Wednesday, February 04, 2009

Hair excerpt

From my book, A Tree Grows in Brooklyn, a delightful passage about long hair. . .

p. 373-374, the setting is city of Brooklyn, New York (duh) in the year 1912 or so.

Sissy went shopping with Francie and helped her buy a grown-up dress and her first pair of high-heeled pumps. When she tried on her new outfit, Mama and Sissy swore that she looked sixteen except for her hair. Her braids made her look very kiddish.

"Mama, please let me get it bobbed," begged Francie.

"It took you fourteen years to grow that hair" said Mama, "and I'll not let you have it cut off."

"Gee, Mama, you're way behind the time."

"Why do you want short hair like a boy?"

"It would be easier to care for."

"Taking care of her hair should be a woman's pleasure."

"But Katie," protested Sissy, "all the girls are bobbing their hair nowadays."

"They're fools, then. A woman's hair is her mystery. Daytimes, it's pinned up. But at night, alone with her man, the pins come out and it hangs loose like a shining cape. It makes her a special secret woman for the man."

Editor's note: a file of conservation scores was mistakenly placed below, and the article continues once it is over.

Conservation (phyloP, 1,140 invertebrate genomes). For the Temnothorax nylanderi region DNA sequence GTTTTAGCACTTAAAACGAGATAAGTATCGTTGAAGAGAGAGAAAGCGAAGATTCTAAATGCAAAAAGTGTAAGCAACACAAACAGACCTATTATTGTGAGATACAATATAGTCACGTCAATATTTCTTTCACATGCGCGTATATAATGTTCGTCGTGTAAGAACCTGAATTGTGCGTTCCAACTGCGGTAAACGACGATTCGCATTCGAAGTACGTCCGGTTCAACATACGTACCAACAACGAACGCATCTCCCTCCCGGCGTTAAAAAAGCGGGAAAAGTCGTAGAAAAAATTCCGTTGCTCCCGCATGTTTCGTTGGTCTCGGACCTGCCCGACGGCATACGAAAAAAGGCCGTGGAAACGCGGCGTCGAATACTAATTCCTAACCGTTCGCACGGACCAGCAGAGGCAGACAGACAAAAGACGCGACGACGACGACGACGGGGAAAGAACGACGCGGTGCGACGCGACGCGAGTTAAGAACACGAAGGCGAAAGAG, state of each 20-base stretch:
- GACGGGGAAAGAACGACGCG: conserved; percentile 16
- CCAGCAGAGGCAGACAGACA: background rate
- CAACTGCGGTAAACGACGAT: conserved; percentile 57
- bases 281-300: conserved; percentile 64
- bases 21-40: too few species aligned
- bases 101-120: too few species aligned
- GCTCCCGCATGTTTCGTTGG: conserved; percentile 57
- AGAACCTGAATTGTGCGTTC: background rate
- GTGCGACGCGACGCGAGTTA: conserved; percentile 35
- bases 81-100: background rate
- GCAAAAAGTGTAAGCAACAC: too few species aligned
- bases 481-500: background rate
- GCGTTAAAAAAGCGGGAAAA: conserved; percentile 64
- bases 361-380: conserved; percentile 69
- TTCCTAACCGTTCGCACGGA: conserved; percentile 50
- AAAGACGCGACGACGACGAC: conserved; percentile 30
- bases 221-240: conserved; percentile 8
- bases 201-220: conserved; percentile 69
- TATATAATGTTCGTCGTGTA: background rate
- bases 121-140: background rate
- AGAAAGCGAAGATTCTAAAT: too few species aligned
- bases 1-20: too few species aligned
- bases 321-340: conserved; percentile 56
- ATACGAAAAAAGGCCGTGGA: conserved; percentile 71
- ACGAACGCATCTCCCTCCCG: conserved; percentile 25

"At night all cats are gray," said Sissy wickedly.

"None of your remarks," said Katie sharply."

"I'd look just like Irene Castle if I had short hair," persisted Francie.

"They make Jew women cut off their hair when they marry, so no other man will look at them. Nuns get their hair cut off to prove they're done with men. Why should any young girl do it when she doesn't have to?" Francie was about to reply when Mama said, "We'll have to more arguments."

"All right," said Francie. "But when I'm eighteen, I'll be my own boss. Then you'll see."

"When you're eighteen, you can shave your scalp for all I care. In the meantime . . ." She wound Francie's two heavy braids around her head and pinned them in place with bone hairpins which she took from her own hair. "There!" She stepped back and surveyed her daughter. "It looks just like a shining crown," she announced dramatically.

"It does make her look at least eighteen," conceded Sissy.

Francie looked in the mirror. She was pleased that she looked so old the way Mama had fixed her hair. But she wouldn't give in and say so."

"All my life I'll have headaches carrying this load of hair around," she complained.

"Lucky you, if that's all gives you a life of headaches," said Mama.

No comments: